As Tensions Over Rare Earth Supplies Rise, New Solutions Are Beginning to Emerge

Last week, the House of Representatives passed the Rare Earths and Critical Materials Revitalization Act of 2010, by a 324 to 98 margin. The legislation would support the discovery and development of rare earth sites inside of the U.S. in an effort to reduce the auto industry’s near-complete dependence on China for the minerals—which are an essential component in modern high-efficiency electric motors.

Rare earth deposits exist all over the world, including one major site in Mountain Pass, Calif. The trouble is, the minerals have been so cheap for so long that only China has found it profitable to mine and process them. But with that country now tightening its control of the resource as it spends tens-of-billions to grow a hybrid and electric vehicles industry virtually overnight, the days of cheap and abundant REE’s seem to be coming to an end.

Last month, China temporarily halted rare earth element shipments to Japan in retaliation for that country’s detention of a Chinese fishing boat captain. That ban lasted only a week, but in threatening to cut off REE exports—and then reportedly punitively complicating the customs process—China sent a clear message to Japan about its car industry’s reliance on the minerals and China’s grasp on their supply.

But thanks to promise of government investment credits and the perceived future volatility of the rare earth elements market, a few companies are finally taking steps to cultivate REE resources outside of China. In the United States, Molycorp is in the midst of a significant modernization and expansion project for a mine in Mountain Pass, Calif. That facility isn’t scheduled to be operational until 2012, but in Australia, Lynas Corp is expecting to begin production of rare earths by early next year.

All of this added production could prove to be unnecessary though, if a government-backed team of engineers manage to succeed in the development of electric motors that don’t rely on rare earth magnets to operate. The New Energy and Industrial Technology Development Organization of Japan, and Hokkaido University have teamed up to create one such motor that it says has the same power output as existing REE-dependent designs. Though still in the early stages of development, the motor could provide companies like Toyota and Honda with the means to completely cut Chinese resources headaches out of the equation.

So even though green car alarmists have long listed a potential rare earths shortage among the chief reasons why a growing hybrid and electric vehicle markets may prove to be unsustainable, it’s looking more and more like the long-term future of electrified transportation will not be threatened by a shortage of the resource.


  • PatrickPunch

    At Punch Powertrain we develop switched reluctance motors for HEVs and EVs as part of our hybrid powertrain development projects. The current prototype motors have the same efficiency as the Prius motor and do not need permanent magnets. We have solved the torque ripple issues at low speeds and reduced the typical SR noise. Further improvements will result in high power density and affordable electric drive systems (motor + power electronics).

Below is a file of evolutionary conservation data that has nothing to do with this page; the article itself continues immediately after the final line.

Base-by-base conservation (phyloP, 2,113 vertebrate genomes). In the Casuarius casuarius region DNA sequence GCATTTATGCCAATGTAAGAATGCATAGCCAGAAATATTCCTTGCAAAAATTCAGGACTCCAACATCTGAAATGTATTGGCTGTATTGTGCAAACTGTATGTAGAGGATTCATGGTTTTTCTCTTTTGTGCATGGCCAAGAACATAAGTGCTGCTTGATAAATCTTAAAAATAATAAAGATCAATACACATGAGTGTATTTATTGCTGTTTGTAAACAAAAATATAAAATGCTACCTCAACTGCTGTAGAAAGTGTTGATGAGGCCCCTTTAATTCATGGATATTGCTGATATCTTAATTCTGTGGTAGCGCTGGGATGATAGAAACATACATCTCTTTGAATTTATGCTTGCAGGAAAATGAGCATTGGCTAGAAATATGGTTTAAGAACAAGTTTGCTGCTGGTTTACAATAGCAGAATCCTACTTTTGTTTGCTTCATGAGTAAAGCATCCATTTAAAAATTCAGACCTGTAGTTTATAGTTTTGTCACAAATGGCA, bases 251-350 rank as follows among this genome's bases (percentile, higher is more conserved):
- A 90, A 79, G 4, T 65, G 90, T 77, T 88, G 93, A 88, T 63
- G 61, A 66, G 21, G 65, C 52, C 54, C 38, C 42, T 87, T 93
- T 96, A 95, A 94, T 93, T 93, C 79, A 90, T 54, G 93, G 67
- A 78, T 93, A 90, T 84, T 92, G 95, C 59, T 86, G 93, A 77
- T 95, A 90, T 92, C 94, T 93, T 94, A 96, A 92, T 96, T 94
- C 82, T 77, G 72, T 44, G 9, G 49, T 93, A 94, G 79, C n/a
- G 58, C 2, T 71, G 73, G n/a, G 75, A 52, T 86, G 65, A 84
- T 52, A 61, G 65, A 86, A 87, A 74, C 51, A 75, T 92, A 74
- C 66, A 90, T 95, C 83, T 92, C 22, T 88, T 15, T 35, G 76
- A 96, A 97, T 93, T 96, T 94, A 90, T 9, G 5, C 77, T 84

For more information check our papers presented at the 2010 SAE World Congress and EVS24 or the upcoming papers at EVS25.

  • PatrickPunch

    At Punch Powertrain we develop switched reluctance motors for HEVs and EVs as part of our hybrid powertrain development projects. The current prototype motors have the same efficiency as the Prius motor and do not need permanent magnets. We have solved the torque ripple issues at low speeds and reduced the typical SR noise. Further improvements will result in high power density and affordable electric drive systems (motor + power electronics).

    For more information check our papers presented at the 2010 SAE World Congress and EVS24 or the upcoming papers at EVS25.

  • JamesDavis

    That is a beautiful crater Molycorp is leaving California…when they don’t even need to. In this case, the word ‘rare’ is not asking how you would like your steak; it means that what they are talking about will not last for ever and you will have to destroy a lot of land getting to it.

    It sounds like those stupid dim-witted politicians should start reading these science magazines before they destroying everything around them. …What morons…

  • Mr. Fusion

    At the dawn of the space race, the US spent a lot of money developing a pen that would write in zero gravity.

    The Russians brought a pencil.

    Looks like Japan is on the right track of keeping it simple.

  • TD

    The reason some of these minerals are rare earth is China has systematically undercut prices to cause other mines around the world to close. It is no secret that they have done this, but countries are afraid of angering China with a WTO challenge. Now they are in a position to manipulate resources which advanced economies need as has been seen with the Japanese.

  • David

    Yeah, the Russians brought a pencil. And all that graphite floating in zero-g made for some difficult cleaning and maintenance. That stuff (as we discovered with moon dust) gets EVERYwhere.

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    maybe, you even believe Newton was actually hit by the apple to extract a new law out of his brain

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    But the sorrow swarovski crystal from parents, and a very unwilling, because

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  • tapra1

    The trouble is, the minerals have been so cheap for so long that only China has found it profitable to mine and process them. Calmsa

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